Project: Write Faster / EARLY RESULTS
So, if you didn’t see it before, I decided to engage in a project to try and accelerate my writing using Rachel Aaron’s post on how she learned to go from 2K to 10K (and along the way I learned that several people I know work very similarly to the way that Rachel does). I posted about my experiment here.
I wasn’t alone. A bunch of other people said they wanted to try it and see how the results went. I am going to link to their results posts as they come in, so I put their names here for easy linkage:
E. Lockhart - A great post with really interesting results. You’ll see I stole her format to post about my own results.
Nova Ren Suma - Her initial post on starting the project is here.
Beth Revis - Her initial results post is here and, again, so interesting. To me, part of what this makes this so fascinating is a deeper insight into how other writers work in a given week.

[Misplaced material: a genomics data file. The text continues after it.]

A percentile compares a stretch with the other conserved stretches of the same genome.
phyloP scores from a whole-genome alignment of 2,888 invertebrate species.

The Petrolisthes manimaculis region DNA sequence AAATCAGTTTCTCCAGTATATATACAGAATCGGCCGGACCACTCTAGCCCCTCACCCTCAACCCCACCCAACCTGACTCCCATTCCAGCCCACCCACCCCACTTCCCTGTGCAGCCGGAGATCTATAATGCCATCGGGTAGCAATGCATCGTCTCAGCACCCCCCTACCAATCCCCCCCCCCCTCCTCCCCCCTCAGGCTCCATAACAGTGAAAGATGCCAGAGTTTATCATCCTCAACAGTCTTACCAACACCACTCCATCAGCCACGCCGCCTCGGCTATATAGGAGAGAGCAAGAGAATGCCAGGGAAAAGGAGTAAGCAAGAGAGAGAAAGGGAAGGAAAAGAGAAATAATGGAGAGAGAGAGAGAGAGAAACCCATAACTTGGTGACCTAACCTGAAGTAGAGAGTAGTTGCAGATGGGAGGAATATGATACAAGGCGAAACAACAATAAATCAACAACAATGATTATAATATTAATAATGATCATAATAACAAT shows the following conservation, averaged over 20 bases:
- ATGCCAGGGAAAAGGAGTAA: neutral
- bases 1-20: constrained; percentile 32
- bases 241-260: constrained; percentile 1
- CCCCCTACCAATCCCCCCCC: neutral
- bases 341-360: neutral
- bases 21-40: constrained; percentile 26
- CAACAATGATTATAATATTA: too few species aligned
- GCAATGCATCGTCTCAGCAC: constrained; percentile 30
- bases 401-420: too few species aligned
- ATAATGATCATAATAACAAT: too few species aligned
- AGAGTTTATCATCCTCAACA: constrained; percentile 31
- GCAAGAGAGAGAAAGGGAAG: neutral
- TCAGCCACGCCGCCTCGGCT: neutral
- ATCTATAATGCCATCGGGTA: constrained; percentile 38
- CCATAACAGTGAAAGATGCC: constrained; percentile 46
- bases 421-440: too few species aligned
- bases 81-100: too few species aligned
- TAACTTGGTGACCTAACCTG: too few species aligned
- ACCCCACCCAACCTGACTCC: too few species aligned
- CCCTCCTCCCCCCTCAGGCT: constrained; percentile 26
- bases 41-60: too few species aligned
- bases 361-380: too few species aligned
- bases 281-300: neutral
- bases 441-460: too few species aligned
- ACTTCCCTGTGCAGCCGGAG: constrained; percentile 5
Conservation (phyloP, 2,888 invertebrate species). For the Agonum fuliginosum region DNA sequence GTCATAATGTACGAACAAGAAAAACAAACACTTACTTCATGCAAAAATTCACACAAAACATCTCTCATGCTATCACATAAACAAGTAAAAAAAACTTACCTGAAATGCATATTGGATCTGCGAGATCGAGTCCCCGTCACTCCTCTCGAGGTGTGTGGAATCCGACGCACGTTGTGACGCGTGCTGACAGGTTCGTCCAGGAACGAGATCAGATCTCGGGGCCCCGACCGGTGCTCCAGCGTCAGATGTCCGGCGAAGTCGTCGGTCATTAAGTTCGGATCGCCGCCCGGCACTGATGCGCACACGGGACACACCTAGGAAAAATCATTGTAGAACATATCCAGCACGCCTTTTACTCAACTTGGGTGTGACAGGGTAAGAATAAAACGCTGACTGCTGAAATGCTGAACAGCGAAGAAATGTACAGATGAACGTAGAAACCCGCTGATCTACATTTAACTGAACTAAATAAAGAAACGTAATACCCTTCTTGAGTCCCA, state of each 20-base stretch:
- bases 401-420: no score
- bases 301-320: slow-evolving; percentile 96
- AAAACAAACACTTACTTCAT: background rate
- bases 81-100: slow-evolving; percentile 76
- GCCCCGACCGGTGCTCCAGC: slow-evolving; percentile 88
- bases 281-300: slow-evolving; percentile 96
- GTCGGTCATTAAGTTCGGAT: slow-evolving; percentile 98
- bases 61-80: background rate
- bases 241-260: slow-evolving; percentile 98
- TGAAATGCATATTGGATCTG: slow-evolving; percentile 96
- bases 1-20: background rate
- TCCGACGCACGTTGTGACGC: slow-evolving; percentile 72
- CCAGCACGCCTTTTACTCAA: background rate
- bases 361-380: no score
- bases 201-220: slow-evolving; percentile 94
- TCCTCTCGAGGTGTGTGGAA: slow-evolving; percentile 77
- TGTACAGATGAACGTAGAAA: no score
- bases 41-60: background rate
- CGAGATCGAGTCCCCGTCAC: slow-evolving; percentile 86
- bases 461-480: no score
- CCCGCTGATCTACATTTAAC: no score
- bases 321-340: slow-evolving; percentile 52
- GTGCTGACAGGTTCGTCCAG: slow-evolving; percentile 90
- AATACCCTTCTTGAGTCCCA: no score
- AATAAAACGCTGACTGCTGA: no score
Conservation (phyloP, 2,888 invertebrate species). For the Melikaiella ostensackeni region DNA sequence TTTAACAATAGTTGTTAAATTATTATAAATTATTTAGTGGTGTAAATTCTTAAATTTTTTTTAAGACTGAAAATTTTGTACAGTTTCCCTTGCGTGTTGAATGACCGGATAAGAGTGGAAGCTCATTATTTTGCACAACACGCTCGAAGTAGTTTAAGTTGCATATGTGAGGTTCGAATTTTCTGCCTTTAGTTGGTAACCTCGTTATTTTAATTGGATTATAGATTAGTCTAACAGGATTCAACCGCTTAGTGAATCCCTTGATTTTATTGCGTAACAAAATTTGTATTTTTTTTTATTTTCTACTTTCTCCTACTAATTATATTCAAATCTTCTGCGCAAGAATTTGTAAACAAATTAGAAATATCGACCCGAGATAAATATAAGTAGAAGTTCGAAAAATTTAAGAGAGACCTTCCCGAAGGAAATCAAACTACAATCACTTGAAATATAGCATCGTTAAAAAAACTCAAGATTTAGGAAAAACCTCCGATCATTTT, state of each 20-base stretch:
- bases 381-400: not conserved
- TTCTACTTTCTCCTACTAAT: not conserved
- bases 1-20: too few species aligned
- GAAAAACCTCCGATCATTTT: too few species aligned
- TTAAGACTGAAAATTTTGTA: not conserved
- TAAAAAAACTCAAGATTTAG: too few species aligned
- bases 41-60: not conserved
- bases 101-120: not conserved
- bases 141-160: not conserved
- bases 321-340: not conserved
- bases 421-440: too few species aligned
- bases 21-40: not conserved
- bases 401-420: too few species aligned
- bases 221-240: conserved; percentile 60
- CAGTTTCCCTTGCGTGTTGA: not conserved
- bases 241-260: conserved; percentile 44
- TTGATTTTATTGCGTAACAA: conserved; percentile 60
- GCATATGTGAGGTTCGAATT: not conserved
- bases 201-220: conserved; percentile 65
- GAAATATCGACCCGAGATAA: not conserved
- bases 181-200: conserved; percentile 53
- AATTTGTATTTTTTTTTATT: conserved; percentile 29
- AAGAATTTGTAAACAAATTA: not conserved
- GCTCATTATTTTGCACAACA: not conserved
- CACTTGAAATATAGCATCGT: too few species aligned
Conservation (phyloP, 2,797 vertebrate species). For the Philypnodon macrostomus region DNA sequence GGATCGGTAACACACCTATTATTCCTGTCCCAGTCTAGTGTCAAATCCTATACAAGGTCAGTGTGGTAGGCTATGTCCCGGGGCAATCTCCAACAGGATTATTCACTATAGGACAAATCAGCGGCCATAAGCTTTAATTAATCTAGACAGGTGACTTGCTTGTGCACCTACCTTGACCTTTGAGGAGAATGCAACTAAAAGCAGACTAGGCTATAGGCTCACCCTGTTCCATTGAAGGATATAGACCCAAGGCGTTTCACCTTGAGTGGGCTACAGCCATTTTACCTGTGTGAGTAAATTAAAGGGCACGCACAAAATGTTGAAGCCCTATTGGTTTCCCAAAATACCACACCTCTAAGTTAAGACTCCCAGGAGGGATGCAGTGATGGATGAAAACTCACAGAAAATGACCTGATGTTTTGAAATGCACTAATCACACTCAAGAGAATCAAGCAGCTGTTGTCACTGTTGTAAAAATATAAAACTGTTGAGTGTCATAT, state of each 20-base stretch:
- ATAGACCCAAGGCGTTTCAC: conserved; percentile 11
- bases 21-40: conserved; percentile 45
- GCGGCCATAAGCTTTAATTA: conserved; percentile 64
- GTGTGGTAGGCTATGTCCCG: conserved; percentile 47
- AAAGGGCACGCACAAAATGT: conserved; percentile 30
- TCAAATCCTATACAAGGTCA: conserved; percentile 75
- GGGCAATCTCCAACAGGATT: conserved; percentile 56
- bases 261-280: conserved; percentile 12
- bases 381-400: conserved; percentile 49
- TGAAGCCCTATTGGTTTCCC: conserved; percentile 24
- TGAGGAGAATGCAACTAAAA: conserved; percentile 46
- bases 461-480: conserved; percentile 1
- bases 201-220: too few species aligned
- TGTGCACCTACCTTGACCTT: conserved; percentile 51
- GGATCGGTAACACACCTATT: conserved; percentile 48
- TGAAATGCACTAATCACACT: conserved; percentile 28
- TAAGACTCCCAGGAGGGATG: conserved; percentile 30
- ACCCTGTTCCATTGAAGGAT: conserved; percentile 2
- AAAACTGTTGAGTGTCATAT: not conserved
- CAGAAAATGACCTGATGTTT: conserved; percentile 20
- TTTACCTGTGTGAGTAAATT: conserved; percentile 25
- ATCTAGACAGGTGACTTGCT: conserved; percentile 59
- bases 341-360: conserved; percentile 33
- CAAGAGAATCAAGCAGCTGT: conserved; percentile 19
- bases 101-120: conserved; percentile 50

Stephanie Kuehnert - Posts about her results here. WOW.
Okay, so here’s how it worked for me:
MY NORMAL WORD COUNT GOALS
A good writing day for me, of which I have some: 1000
A very good writing day, of which I have some: 1500
A cramazing writing day, of which I have very few: 2500
A not-so-good writing day, of which I have plenty: 300-900 words
Aaron’s essay presents a couple of things to try:
- NO INTERNET. Okay, she doesn’t list that as one of the things that changed her writing, but reading between the lines, I could see that she was going to a coffeeshop without internet. Which meant she wasn’t doing the weird combination of business emails, tweeting, and looking up stuff online that I was doing in between writing bits of my book. Hmmm.